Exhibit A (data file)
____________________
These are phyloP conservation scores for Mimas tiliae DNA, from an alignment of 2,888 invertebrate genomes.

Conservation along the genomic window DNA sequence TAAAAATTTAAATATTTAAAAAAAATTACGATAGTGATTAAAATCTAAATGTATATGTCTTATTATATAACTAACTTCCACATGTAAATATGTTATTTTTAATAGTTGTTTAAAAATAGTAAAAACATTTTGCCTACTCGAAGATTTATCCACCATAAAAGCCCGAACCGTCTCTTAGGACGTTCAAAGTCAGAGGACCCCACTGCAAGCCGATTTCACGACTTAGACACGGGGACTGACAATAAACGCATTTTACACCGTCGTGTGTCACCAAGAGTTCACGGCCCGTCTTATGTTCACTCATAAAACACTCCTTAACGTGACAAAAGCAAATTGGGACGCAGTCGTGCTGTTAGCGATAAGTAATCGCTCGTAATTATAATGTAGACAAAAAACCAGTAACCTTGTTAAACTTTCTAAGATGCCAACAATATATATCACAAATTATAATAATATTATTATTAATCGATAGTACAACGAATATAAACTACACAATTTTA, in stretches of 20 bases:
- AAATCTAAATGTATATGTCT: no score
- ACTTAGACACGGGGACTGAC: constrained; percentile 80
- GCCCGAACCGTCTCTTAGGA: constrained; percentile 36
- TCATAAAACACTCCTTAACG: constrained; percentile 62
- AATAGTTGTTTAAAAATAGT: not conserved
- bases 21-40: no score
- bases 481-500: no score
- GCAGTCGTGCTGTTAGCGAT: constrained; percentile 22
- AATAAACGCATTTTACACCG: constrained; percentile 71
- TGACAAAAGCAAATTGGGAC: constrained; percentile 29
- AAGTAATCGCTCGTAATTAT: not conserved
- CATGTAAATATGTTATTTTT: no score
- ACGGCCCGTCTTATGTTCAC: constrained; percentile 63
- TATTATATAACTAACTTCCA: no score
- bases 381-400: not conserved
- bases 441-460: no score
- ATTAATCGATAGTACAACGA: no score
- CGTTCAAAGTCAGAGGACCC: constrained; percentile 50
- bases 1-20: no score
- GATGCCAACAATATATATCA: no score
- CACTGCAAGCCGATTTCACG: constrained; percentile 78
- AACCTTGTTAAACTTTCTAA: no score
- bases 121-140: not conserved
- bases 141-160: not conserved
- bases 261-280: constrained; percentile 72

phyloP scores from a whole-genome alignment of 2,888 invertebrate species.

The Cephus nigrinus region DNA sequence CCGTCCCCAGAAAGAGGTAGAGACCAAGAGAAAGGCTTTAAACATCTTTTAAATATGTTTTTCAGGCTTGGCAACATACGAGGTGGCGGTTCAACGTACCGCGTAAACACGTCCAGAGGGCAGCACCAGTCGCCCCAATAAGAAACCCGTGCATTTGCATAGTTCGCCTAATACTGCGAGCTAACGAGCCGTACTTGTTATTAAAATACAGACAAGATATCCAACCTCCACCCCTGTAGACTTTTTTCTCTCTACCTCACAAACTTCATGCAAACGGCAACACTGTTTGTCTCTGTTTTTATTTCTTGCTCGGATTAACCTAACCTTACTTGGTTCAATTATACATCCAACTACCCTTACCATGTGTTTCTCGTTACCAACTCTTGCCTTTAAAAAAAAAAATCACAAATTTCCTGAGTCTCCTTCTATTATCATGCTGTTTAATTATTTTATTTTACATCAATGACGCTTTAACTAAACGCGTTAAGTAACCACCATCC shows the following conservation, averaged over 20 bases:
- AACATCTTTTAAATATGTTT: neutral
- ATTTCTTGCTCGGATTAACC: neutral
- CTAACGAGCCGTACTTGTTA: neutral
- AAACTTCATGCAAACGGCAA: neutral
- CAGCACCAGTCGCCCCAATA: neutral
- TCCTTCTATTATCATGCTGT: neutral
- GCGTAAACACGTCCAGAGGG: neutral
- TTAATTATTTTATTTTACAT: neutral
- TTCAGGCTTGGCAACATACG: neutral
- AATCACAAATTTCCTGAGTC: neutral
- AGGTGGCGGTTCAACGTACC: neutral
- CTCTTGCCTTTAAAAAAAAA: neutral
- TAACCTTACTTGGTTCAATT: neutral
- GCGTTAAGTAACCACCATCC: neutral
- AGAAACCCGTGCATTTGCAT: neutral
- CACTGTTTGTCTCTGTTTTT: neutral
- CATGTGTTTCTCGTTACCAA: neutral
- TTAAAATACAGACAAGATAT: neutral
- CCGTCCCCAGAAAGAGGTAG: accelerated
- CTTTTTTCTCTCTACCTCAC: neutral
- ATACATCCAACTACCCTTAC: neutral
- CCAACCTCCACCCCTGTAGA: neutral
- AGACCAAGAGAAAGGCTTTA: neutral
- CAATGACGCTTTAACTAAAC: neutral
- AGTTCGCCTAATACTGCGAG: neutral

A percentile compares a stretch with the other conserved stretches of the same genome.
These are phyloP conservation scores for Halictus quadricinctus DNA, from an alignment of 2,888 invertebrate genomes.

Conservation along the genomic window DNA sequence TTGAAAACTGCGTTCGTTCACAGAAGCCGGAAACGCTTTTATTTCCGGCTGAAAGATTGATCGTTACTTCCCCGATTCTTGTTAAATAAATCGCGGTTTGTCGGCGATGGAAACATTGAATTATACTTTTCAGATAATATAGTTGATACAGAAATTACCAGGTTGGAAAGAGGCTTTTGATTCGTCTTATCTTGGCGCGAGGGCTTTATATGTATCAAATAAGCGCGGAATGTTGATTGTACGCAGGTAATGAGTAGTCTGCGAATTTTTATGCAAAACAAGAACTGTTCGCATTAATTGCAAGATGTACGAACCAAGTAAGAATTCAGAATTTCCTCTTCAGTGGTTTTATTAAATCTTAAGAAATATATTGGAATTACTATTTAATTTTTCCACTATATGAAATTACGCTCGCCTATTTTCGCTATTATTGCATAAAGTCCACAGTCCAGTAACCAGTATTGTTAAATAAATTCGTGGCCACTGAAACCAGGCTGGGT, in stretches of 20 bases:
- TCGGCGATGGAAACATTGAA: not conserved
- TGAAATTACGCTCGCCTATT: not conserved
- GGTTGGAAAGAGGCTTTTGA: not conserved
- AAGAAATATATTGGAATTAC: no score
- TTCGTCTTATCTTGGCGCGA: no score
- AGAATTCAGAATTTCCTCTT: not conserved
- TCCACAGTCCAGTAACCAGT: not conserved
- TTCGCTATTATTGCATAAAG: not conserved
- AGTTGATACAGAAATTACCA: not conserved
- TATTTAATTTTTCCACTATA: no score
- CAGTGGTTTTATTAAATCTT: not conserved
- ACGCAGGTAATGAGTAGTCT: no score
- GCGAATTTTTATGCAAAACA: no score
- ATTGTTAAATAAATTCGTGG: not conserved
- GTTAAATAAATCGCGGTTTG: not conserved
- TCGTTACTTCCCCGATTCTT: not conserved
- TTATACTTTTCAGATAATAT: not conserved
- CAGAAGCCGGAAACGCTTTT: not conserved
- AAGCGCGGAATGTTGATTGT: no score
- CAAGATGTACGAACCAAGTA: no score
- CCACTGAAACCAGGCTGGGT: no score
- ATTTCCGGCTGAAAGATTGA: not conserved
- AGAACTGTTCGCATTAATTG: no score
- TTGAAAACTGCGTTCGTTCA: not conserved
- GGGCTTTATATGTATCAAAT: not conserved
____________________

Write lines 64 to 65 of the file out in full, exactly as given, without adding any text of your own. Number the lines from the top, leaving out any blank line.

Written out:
- TCCACAGTCCAGTAACCAGT: not conserved
- TTCGCTATTATTGCATAAAG: not conserved